Shipper’s mega containers, supplier’s delivery trucks, and retailer’s delivery vans — the modern supply chain is comprised of several disconnected fleet components. By connecting all these carrier components, companies can significantly improve the level of control they have over aspects such as:
- Averting external constraints such as traffic jams, bureaucratic red-tape, and environmental calamities.
- Planning routes and transit modes in a better manner.
- Enabling vehicles to plan multileg shipment in a cost-effective manner.
- Enabling product availability to customers with minimum possible lead time.
Preventive maintenance via predictive analytics
Even the thought of assembly line breakages can give a plant manager sleepless nights. In a similar manner, any breakage in the supply chain process can turn a supply chain manager’s day into a nightmare.
Sadly, there are so many moving parts in this whole supply chain management machinery that it’s almost certain that trucks will break down, vendor ERPs will become dysfunctional, communication lines will drop, and essential equipment will malfunction. Of course, the monetary impact of these process breakdowns can be immense.
IoT, you guessed it, can help. Because of so many sensors capturing real-time data from supply chain assets (machines, vehicles, products, people, shop floors, retail shelves, and even customer refrigerators), the analytics engine soon develops reliable threshold values for most important process KPIs. When these threshold values aren’t met, the IoT system knows where to look for more detailed data to carry out deeper tracking and analysis. This deeper outreach, then, helps zero in on a highly isolated supply chain component, where the problem could be rooted.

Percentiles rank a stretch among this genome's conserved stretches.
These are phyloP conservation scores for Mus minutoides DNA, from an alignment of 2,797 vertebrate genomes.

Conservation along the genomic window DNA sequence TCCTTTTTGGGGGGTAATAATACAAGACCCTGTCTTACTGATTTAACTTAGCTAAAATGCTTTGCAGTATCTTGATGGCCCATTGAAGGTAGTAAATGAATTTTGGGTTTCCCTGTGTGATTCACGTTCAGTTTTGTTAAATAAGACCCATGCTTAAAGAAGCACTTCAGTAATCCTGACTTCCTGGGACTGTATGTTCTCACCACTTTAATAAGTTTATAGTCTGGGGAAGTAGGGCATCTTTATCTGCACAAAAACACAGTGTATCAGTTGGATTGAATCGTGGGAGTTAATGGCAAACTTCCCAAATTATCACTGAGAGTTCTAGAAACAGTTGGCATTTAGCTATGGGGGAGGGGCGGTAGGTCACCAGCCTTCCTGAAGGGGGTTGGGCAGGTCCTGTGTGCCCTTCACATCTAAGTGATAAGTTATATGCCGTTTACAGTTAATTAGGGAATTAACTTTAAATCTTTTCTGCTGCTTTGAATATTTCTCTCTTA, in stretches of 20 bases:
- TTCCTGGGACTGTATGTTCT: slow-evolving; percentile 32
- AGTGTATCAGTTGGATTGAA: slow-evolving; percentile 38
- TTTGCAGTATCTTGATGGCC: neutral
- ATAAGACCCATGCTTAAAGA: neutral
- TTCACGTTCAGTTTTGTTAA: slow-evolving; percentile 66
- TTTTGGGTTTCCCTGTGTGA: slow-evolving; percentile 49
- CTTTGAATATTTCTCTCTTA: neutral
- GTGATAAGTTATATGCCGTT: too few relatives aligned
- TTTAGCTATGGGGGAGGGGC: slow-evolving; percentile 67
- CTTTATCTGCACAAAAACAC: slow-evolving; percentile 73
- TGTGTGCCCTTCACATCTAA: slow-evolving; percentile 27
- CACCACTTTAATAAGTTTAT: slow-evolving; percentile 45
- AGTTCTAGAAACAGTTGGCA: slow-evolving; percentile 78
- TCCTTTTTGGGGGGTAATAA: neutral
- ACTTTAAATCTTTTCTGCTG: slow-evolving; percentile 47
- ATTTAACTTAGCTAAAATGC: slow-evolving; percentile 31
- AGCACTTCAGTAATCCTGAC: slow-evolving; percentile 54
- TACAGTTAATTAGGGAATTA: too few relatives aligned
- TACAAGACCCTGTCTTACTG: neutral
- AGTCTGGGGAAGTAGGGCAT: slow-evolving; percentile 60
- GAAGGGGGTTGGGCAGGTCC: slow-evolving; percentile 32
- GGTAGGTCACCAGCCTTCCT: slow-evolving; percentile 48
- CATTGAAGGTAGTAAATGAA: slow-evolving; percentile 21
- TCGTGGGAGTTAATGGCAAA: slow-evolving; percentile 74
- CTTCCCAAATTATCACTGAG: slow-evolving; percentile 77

In this manner, IoT enables advanced predictive analytics and resultant preventive maintenance efforts. The net effect — businesses are able to streamline, sustain, and scale up the supply chain for continued traction.
Transforming supply chain management forever
Knowledge is invaluable, and IoT is bringing unprecedented and highly contextualized knowledge to the table for supply chain management. Everyone in the supply chain, right from the manufacturer to the customer, benefits from the improvements that IoT brings in. Whether it’s vendor management, fleet management, product improvement, equipment maintenance, or reverse logistics — IoT is transforming processes for the better, already.
Featured image: Pixabay